It also really explains a bit of why certain elitist purebloods hate her so much–if you factor in racism (of which there is sort-of-representation, in the form of muggleborn vs pureblood) as well as her being muggleborn, it really adds something to canon. And it definitely clarifies things about her hair, pushing for equality, and the whole name issue, you’re right. (I didn’t even remember the whole SPEW-related stuff at first.)

      • That’s true, about paralleling the racism. I sometimes imagine Harry olive skinned. And the Weasley’s would be like the family who didn’t care what color skin you had.
        But yeah, good points.

        • Danny says:

          I can totally see Harry as a biracial kid tbh, like Lily’s white and James is a POC–it’d def explain the Potter boys’s hair too, if James is black. And I usually read Blaise as a person of color, too. I’ve actually written meta on it, but I’m prob not going to publish it.
          Any other cool headcanons of yours?

        • Well something that I found fun to headcanon was this post on tumblr: http://andythelemon.tumblr.com/post/104799901195/totally-digging-luna-being-partly-korean-or-maybe
          I really love the idea of Luna having the Asian style.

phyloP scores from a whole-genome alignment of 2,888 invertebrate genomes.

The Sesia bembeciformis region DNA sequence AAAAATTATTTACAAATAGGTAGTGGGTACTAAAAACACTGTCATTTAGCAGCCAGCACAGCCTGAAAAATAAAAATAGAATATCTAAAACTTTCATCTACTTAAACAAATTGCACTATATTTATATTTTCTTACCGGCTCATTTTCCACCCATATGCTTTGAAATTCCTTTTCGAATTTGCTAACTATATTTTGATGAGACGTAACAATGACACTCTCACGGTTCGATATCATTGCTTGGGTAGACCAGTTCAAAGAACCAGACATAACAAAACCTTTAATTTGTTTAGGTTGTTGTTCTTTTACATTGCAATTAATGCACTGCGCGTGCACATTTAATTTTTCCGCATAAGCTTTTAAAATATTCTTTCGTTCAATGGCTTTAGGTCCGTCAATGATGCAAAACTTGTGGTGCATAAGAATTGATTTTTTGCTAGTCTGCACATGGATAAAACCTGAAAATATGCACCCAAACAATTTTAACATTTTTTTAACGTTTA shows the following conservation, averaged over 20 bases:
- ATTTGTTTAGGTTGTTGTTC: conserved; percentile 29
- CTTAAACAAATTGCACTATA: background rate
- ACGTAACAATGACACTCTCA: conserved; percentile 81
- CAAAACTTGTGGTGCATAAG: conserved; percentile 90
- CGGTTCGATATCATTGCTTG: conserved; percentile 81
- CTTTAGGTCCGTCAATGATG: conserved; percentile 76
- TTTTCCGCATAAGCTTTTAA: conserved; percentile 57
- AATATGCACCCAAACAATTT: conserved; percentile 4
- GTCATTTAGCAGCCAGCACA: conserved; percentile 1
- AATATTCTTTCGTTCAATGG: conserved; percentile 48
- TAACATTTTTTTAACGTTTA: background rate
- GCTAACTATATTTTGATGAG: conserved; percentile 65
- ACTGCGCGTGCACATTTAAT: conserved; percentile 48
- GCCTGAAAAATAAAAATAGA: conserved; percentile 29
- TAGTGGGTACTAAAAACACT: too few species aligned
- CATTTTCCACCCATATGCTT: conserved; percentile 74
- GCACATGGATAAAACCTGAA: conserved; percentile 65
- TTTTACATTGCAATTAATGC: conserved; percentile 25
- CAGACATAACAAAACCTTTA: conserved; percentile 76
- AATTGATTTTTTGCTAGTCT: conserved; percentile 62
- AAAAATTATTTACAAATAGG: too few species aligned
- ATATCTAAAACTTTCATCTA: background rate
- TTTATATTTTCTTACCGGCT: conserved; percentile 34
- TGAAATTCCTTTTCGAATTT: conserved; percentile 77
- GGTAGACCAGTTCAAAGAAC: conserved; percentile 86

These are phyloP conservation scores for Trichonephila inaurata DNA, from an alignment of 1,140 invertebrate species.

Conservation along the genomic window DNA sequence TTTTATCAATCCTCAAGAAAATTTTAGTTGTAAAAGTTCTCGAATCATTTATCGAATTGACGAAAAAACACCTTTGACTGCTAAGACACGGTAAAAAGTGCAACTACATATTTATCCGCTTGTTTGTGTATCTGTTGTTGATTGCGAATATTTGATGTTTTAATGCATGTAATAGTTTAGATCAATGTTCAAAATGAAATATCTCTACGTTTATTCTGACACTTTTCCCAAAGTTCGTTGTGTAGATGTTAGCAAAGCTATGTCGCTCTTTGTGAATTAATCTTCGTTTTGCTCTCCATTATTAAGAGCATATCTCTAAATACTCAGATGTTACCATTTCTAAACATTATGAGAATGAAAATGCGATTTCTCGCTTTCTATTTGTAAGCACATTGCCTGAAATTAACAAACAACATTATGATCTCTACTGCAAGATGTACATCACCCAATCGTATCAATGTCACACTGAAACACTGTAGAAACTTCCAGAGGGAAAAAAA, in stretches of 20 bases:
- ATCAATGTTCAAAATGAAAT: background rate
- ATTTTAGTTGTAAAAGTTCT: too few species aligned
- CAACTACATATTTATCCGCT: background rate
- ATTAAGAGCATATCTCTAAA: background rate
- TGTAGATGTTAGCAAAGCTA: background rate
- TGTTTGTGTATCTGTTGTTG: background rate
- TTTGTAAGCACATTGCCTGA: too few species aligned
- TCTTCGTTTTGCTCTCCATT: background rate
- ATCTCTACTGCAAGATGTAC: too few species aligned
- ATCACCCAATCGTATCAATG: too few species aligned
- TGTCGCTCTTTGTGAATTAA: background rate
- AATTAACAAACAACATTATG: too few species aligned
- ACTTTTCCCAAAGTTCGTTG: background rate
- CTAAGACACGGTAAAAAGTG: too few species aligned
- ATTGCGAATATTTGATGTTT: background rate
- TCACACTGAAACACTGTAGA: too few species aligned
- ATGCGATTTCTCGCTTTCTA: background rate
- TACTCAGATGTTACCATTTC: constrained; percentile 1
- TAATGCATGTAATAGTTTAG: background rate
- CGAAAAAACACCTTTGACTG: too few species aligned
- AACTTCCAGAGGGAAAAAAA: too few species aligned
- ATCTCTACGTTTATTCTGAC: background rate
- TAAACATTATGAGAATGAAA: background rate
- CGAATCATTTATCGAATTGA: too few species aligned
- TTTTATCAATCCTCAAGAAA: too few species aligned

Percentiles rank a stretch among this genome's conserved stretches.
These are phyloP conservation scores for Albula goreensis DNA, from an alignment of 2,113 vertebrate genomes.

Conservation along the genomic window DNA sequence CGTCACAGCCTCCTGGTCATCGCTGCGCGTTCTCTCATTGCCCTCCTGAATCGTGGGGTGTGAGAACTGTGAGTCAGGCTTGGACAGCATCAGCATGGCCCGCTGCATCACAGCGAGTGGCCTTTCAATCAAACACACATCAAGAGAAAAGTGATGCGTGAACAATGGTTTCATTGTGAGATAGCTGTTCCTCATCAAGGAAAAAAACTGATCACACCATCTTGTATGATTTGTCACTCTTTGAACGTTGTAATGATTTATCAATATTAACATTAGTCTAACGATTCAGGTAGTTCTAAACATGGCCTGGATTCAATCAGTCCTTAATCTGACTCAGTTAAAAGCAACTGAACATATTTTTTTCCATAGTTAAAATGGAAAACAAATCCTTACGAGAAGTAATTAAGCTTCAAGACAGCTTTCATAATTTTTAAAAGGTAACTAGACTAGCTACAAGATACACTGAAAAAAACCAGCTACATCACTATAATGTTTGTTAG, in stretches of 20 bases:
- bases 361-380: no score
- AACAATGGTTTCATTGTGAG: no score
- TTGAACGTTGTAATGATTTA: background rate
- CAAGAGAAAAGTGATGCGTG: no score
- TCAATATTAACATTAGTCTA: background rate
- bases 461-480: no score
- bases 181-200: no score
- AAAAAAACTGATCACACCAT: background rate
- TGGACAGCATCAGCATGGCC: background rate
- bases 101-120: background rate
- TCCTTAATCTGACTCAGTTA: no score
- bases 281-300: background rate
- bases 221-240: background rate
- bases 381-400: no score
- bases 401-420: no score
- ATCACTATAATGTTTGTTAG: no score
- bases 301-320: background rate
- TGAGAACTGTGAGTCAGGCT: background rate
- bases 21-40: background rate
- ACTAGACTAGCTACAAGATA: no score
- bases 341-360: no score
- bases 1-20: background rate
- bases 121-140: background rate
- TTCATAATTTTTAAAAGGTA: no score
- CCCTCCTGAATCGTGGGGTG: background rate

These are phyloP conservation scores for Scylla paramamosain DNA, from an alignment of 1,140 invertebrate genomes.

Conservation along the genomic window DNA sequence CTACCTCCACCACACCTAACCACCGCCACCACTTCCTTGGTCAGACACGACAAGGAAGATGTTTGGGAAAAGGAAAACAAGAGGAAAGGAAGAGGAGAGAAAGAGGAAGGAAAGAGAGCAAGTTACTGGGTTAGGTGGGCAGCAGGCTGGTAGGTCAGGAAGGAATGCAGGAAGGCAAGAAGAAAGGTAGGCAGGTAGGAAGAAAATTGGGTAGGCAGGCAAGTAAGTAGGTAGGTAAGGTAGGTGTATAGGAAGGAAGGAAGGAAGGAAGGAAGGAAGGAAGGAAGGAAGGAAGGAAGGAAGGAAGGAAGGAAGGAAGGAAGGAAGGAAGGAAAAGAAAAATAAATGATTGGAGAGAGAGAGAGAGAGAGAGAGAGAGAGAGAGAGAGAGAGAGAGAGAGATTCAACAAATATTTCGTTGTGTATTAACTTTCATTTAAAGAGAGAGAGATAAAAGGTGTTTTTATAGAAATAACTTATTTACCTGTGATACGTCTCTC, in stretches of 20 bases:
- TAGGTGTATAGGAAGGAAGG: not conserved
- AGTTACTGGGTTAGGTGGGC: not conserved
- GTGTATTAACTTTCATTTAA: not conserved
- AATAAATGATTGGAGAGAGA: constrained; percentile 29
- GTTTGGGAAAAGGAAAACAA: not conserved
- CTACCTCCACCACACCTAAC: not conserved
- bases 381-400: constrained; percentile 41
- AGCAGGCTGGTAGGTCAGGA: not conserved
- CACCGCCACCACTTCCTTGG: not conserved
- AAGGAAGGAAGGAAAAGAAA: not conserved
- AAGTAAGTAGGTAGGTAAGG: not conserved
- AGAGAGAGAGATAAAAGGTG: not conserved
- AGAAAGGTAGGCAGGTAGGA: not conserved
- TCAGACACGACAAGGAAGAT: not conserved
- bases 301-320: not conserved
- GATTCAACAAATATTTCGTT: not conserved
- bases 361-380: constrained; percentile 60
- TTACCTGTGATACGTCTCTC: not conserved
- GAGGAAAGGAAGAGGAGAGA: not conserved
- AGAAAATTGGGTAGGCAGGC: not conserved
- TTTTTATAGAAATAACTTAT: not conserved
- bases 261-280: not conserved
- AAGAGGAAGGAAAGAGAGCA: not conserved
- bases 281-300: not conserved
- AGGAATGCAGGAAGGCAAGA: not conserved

I have tiny little headcanons that I can never really remember, but they are there.

        • Danny says:

          Not sure what you mean by “the Asian style”, unless you’re referring to Luna’s fashion sense? though that sounds a little like fetishization to me

          I can’t really see Luna as Asian–in that case, her hair probably wouldn’t be so blonde, but a much darker brown. In my experience as a POC of Asian descent, most mixed kids with an Asian parent usually show Asian traits: dark hair, dark(er) skin, distinctly not-Caucasian bone structures . . . basically, not just the slanted eyes and sliiiightly tinted skin that Luna has in that fanart. But props to you for hc-ing Luna as a mixed POC (I’ve got more problems with the fanart of her than your actual HC–I’m not trying to attack your headcanon or anything).

  4. Pingback: January Favourites! | Twist in the Taile